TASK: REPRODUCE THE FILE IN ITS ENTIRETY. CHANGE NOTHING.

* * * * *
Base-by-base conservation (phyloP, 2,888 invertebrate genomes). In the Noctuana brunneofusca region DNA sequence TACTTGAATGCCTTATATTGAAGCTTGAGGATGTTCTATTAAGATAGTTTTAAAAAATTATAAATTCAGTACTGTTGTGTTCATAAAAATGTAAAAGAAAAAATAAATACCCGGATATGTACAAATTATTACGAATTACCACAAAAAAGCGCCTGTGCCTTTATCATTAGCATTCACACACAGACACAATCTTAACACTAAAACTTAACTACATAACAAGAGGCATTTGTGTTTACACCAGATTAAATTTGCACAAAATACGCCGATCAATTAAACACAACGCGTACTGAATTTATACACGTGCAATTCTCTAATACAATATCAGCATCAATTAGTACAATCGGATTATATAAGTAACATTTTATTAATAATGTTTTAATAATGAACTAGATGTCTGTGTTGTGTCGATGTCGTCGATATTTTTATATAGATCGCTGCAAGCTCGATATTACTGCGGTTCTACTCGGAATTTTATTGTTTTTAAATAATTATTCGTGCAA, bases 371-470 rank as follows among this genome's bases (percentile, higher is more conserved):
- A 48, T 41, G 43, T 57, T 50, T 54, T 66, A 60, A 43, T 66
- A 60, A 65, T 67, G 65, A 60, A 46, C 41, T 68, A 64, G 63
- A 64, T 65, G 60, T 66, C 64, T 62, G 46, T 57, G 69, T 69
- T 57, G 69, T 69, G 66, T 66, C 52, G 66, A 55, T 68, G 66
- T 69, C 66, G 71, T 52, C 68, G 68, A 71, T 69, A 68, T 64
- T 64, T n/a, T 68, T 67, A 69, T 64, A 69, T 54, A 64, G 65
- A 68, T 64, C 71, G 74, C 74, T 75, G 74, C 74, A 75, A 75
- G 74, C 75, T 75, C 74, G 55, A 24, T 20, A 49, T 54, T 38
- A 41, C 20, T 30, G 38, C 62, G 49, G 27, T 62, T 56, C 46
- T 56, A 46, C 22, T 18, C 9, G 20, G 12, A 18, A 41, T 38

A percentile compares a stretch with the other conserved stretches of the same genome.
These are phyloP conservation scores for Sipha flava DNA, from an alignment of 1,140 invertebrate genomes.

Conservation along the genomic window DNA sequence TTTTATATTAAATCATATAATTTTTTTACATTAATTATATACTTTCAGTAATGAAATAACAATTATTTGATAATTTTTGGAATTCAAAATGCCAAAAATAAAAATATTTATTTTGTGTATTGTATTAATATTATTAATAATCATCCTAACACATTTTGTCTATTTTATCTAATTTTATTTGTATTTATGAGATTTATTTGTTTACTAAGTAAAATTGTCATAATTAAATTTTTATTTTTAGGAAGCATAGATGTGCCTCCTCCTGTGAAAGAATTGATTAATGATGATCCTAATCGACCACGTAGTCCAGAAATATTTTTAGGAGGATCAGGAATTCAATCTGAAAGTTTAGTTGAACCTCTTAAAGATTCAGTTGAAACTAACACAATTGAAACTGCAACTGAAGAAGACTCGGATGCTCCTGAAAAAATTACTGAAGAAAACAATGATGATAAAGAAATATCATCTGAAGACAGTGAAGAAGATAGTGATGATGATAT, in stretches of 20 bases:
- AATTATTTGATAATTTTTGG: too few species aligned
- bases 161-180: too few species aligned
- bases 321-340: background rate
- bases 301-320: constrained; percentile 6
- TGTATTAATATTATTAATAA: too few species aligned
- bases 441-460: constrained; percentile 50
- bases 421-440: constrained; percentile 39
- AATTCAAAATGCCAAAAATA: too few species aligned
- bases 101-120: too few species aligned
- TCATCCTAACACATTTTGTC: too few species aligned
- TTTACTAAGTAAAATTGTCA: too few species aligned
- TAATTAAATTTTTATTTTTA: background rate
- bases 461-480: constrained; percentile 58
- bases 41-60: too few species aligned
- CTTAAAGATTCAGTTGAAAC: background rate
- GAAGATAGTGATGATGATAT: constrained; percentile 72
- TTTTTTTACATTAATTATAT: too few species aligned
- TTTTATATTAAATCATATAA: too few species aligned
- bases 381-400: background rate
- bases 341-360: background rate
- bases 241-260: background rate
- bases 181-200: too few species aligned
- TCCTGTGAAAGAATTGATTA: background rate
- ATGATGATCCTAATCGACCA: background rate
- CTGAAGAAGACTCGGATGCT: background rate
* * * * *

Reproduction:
Base-by-base conservation (phyloP, 2,888 invertebrate genomes). In the Noctuana brunneofusca region DNA sequence TACTTGAATGCCTTATATTGAAGCTTGAGGATGTTCTATTAAGATAGTTTTAAAAAATTATAAATTCAGTACTGTTGTGTTCATAAAAATGTAAAAGAAAAAATAAATACCCGGATATGTACAAATTATTACGAATTACCACAAAAAAGCGCCTGTGCCTTTATCATTAGCATTCACACACAGACACAATCTTAACACTAAAACTTAACTACATAACAAGAGGCATTTGTGTTTACACCAGATTAAATTTGCACAAAATACGCCGATCAATTAAACACAACGCGTACTGAATTTATACACGTGCAATTCTCTAATACAATATCAGCATCAATTAGTACAATCGGATTATATAAGTAACATTTTATTAATAATGTTTTAATAATGAACTAGATGTCTGTGTTGTGTCGATGTCGTCGATATTTTTATATAGATCGCTGCAAGCTCGATATTACTGCGGTTCTACTCGGAATTTTATTGTTTTTAAATAATTATTCGTGCAA, bases 371-470 rank as follows among this genome's bases (percentile, higher is more conserved):
- A 48, T 41, G 43, T 57, T 50, T 54, T 66, A 60, A 43, T 66
- A 60, A 65, T 67, G 65, A 60, A 46, C 41, T 68, A 64, G 63
- A 64, T 65, G 60, T 66, C 64, T 62, G 46, T 57, G 69, T 69
- T 57, G 69, T 69, G 66, T 66, C 52, G 66, A 55, T 68, G 66
- T 69, C 66, G 71, T 52, C 68, G 68, A 71, T 69, A 68, T 64
- T 64, T n/a, T 68, T 67, A 69, T 64, A 69, T 54, A 64, G 65
- A 68, T 64, C 71, G 74, C 74, T 75, G 74, C 74, A 75, A 75
- G 74, C 75, T 75, C 74, G 55, A 24, T 20, A 49, T 54, T 38
- A 41, C 20, T 30, G 38, C 62, G 49, G 27, T 62, T 56, C 46
- T 56, A 46, C 22, T 18, C 9, G 20, G 12, A 18, A 41, T 38

A percentile compares a stretch with the other conserved stretches of the same genome.
These are phyloP conservation scores for Sipha flava DNA, from an alignment of 1,140 invertebrate genomes.

Conservation along the genomic window DNA sequence TTTTATATTAAATCATATAATTTTTTTACATTAATTATATACTTTCAGTAATGAAATAACAATTATTTGATAATTTTTGGAATTCAAAATGCCAAAAATAAAAATATTTATTTTGTGTATTGTATTAATATTATTAATAATCATCCTAACACATTTTGTCTATTTTATCTAATTTTATTTGTATTTATGAGATTTATTTGTTTACTAAGTAAAATTGTCATAATTAAATTTTTATTTTTAGGAAGCATAGATGTGCCTCCTCCTGTGAAAGAATTGATTAATGATGATCCTAATCGACCACGTAGTCCAGAAATATTTTTAGGAGGATCAGGAATTCAATCTGAAAGTTTAGTTGAACCTCTTAAAGATTCAGTTGAAACTAACACAATTGAAACTGCAACTGAAGAAGACTCGGATGCTCCTGAAAAAATTACTGAAGAAAACAATGATGATAAAGAAATATCATCTGAAGACAGTGAAGAAGATAGTGATGATGATAT, in stretches of 20 bases:
- AATTATTTGATAATTTTTGG: too few species aligned
- bases 161-180: too few species aligned
- bases 321-340: background rate
- bases 301-320: constrained; percentile 6
- TGTATTAATATTATTAATAA: too few species aligned
- bases 441-460: constrained; percentile 50
- bases 421-440: constrained; percentile 39
- AATTCAAAATGCCAAAAATA: too few species aligned
- bases 101-120: too few species aligned
- TCATCCTAACACATTTTGTC: too few species aligned
- TTTACTAAGTAAAATTGTCA: too few species aligned
- TAATTAAATTTTTATTTTTA: background rate
- bases 461-480: constrained; percentile 58
- bases 41-60: too few species aligned
- CTTAAAGATTCAGTTGAAAC: background rate
- GAAGATAGTGATGATGATAT: constrained; percentile 72
- TTTTTTTACATTAATTATAT: too few species aligned
- TTTTATATTAAATCATATAA: too few species aligned
- bases 381-400: background rate
- bases 341-360: background rate
- bases 241-260: background rate
- bases 181-200: too few species aligned
- TCCTGTGAAAGAATTGATTA: background rate
- ATGATGATCCTAATCGACCA: background rate
- CTGAAGAAGACTCGGATGCT: background rate